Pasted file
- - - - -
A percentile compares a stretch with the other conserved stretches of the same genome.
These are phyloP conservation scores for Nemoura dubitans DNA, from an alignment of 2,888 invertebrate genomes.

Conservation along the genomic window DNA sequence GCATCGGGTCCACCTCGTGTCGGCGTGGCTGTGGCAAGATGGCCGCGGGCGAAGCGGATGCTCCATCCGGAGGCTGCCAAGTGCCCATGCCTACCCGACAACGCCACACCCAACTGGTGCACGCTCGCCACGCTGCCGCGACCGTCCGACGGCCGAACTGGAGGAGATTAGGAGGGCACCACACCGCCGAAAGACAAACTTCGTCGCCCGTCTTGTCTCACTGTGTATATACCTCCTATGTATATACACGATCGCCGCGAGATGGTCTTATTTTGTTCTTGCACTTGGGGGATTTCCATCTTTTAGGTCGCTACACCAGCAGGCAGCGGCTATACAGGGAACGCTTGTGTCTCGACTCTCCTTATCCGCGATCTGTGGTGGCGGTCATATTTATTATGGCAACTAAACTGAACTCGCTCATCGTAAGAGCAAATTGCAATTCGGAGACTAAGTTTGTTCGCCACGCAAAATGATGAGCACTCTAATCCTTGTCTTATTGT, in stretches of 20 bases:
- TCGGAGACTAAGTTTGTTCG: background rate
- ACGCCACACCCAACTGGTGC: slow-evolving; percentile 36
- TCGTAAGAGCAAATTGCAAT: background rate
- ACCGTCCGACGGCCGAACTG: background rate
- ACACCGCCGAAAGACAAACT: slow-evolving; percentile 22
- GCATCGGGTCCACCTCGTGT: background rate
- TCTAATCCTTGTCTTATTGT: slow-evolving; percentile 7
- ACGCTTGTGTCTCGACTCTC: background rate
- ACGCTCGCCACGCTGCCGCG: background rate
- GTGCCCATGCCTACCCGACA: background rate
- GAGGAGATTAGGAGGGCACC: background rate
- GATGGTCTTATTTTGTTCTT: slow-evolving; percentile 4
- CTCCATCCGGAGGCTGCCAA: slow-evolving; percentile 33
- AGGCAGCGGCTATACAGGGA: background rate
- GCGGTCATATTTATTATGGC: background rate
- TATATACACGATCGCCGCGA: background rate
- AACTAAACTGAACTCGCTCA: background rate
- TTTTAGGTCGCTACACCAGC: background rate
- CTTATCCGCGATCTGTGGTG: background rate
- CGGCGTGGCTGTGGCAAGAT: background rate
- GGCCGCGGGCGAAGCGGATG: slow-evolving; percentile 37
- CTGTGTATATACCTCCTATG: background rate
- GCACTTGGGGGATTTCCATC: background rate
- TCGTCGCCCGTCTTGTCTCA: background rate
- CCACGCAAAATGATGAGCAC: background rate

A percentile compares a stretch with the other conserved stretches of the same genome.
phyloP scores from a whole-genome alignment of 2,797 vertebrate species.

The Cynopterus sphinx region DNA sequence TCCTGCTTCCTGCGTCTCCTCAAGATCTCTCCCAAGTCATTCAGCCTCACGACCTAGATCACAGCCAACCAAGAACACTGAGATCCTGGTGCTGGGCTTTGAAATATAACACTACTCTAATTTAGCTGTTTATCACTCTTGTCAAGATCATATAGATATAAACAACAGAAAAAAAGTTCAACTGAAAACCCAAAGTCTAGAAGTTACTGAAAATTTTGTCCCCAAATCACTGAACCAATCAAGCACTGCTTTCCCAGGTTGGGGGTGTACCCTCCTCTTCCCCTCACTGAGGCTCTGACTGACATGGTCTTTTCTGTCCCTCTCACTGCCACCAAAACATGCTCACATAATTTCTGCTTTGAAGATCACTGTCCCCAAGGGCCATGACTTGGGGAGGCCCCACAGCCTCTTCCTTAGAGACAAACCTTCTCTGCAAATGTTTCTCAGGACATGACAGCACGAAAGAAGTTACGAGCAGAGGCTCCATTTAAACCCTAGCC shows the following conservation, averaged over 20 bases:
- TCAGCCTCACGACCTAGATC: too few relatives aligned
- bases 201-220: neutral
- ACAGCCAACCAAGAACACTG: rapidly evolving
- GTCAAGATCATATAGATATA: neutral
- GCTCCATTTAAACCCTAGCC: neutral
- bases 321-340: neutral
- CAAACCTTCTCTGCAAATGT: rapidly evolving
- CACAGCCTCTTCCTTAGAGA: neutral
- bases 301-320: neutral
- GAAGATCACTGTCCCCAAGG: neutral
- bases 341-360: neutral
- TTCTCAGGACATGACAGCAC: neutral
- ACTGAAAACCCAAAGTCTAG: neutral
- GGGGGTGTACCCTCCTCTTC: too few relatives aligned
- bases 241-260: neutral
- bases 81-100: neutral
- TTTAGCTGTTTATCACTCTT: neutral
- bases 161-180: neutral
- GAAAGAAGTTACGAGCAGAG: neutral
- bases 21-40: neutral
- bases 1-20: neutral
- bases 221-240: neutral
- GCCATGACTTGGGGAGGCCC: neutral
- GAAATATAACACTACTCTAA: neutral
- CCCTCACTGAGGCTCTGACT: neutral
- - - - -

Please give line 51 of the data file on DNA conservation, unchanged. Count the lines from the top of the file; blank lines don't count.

- bases 21-40: neutral